July 2003 Edition

Composite Decks

Our deck is at the end of its life and we want to replace it with something that will last longer. What is the new composite material they are using?
Low maintenance decking is good news. Traditional wood decks look great, but you have to refinish or reseal them every few years to keep them looking that way. Low-maintenance alternatives now promise much of the same look and feel of wood but without the worry that they’ll crack, split or warp if you neglect them.
Wood composites (mixtures of wood fiber and plastic) are leading the way. In the following pages, we’ll introduce you to two types of composites—solid boards and a variety of hollow shapes. We’ll also tell you about vinyl and aluminum decking options that require even less maintenance than composites.
Solid Composite Decking
If you like the look of a traditional wood deck, solid composites are for you. They imitate the look, feel and workability of wood deck boards.

Decking1

They’re roughly the same size - about 1" to l-l/4" thick and 5-1/2" wide. They’re tough and durable, and they resist insect and rot. The finished deck will have a solid feel underfoot with minimal flex. Every composite board is identical and flat, without twists, warps or knots to slow installation time. However, composites may require an annual cleaning to remove mildew and dirt. They aren’t structural (use wood joists). In addition, solid composites are heavy and they’re a chore to handle if you’re working alone. Price is around $4.15 per sq. ft.
If you’re accustomed to working with wood, it’s easy to make the transition to solid composites. Frame your deck with pressure-treated wood joists 16 in. on center (12 in. o.c. if you set the decking at a 45-degree angle).
Solid composites are tough, so driving the fasteners requires oomph. Use either 2-1/2 in. screws or 2-1/2 in. nails.
Special features
Composites are surprisingly flexible, making them ideal for decks with curves.
Here are a few tips for bending boards:
• Composites are more flexible when warm.
• Use clamps to draw the board to the curve, then secure it with deck screws.
• Some brands will bend easier than others. Ask your supplier for details if you’re thinking about a curved deck.
Solid composites also work well for a ground-level deck where there’s high moisture and minimal airflow. They’ll resist cupping and warping and won’t rot.
Buyer’s Guide
AVAILABILITY: Lumberyards and home centers usually stock at least one brand of solid composite decking.

CORRECTDECK: (888) 290-1235. www.correctdeck.com

EVERX: (608) 326-2481. http://www.everxdeck.com

RHINO DECK: (800) 535-4838. www.mastermark.com

TREX: (800) 289-8739. www.trex.com

WEATHERBEST: (800) 648-6893. www.weatherbest.lpcorp.com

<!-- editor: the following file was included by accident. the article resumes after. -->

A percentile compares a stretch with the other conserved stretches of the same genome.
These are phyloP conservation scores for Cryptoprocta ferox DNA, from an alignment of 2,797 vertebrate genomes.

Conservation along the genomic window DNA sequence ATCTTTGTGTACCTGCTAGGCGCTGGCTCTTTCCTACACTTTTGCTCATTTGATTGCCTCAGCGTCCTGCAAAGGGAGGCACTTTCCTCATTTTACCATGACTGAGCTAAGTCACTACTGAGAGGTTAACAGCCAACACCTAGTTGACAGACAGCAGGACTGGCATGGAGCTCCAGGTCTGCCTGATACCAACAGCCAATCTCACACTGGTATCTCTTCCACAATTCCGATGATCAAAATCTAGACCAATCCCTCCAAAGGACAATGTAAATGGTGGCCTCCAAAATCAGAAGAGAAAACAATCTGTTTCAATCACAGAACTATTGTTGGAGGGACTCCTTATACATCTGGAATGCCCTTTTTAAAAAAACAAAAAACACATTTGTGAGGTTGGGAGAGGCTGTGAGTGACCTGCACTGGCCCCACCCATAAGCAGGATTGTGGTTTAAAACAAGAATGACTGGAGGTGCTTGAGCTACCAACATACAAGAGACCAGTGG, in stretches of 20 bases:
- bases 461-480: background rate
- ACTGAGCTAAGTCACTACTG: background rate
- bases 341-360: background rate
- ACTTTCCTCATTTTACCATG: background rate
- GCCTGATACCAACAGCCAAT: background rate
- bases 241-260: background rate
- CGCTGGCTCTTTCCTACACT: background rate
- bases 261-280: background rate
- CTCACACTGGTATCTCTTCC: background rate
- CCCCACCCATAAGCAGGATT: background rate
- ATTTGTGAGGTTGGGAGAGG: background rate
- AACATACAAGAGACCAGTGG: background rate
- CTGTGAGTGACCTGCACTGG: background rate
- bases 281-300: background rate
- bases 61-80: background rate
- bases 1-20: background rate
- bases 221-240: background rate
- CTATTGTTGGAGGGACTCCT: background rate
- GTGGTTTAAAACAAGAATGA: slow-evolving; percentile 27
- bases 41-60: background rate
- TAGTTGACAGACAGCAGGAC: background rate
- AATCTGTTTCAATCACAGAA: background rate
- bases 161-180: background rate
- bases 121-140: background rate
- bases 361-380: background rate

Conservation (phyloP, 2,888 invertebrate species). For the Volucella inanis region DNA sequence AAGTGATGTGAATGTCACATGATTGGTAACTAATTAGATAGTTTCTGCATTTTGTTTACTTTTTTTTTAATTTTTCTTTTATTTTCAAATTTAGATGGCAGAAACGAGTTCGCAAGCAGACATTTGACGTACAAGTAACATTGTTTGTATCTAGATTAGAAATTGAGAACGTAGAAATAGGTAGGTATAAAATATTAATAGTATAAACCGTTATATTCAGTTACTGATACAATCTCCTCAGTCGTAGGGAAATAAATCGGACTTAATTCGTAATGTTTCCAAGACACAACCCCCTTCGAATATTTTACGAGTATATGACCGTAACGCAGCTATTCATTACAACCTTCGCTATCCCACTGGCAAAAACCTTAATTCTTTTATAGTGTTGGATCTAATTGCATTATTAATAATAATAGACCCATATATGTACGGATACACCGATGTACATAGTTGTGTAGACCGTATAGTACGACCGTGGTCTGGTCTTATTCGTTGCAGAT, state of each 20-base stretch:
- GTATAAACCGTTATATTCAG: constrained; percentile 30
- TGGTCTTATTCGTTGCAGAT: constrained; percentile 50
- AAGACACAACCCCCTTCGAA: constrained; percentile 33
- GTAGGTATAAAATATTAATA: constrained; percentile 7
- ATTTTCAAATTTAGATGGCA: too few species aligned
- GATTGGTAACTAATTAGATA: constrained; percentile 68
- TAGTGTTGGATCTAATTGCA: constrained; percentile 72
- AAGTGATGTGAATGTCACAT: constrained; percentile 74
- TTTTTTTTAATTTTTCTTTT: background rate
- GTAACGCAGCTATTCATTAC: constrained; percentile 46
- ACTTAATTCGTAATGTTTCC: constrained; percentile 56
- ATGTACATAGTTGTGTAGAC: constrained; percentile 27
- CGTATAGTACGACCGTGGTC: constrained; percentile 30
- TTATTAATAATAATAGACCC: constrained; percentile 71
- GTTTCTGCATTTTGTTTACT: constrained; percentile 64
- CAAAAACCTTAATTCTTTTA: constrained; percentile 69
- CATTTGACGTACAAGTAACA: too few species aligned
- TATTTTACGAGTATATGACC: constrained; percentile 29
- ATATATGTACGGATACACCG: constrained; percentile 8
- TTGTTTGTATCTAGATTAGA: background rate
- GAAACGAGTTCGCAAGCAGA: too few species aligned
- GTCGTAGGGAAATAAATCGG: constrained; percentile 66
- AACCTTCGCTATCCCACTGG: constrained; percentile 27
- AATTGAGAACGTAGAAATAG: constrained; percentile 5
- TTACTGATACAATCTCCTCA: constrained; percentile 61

Other Composite Varieties

Consider one of these systems if you want a lighter-weight composite, a tightly spaced appearance or a simple hidden fastening system.

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Interlocking tongue-and-groove systems eliminate gaps and allow you to hide the screws as well as drive fewer of them. Several styles are stiffer and can span joists on 24-rn. centers. However, each system has "need-to-know details" to make the job successful, including how to cover the ends of the boards, how to rip boards, where to start the first board, and where and how to fasten them. Many require at least a 12-inch air space under the deck for ventilation. Study the details of each system at the lumberyard or home center before buying. Price: About $4.00 per sq. ft. Composite varieties include profiles that are hollow and thinner and connect with tongues and grooves (and hidden fasteners). Surface textures vary.
Like the solid versions, these composites are cut with normal carpentry tools. Installation details vary by brand; study them before you start. Ripped boards may require reinforcement. Cover the ends with special trim pieces from the manufacturer or a trim board. If using tongue-and-groove boards, slope the framing 1/2 in. over 8 ft. to drain any water away from the house and run the decking perpendicular to the house if possible.
1. Hollow versions: Drive screws through the surface as you would with solids. The installation guidelines tell you where to place them, so you don’t crack the surface. Don’t overdrive them.
2. Tongue-and-groove systems: Drive screws at an angle through one edge. The next board hides the screw head. These systems go down fast.
3. Clip systems: You loosely screw the clip in place, slip the next board in, then tighten the screw the rest of the way to clamp the board down. The clips let the board expand and contract freely
Special features
The tongue-and-groove style looks tight and clean (no fasteners) and partially protects the space beneath from rain. The lighter-weight boards are easier to handle and are often more suitable for rooftop decks. Some tongue-and-groove versions fit tightly and look more like a porch floor than a deck.
Buyer’s Guide
Samples and details are available at most lumberyards and home centers. Often you have to order the material.

CHOICEDEK: (800) 951-5117. http://www.choicedek.com

CORRECTDECK: (888) 290-1235. www.correctdeck.com

EON: (866) 342-5366. http://www.eonoutdoor.com

NEXWOOD: (888) 763-9966. http://www.nexwood.com

TIMBERTECH: (800) 307-7780. www.timbertech.com

ULTRA DECK: www.ultradeck.com

Source: The Family Handyman, April 2003


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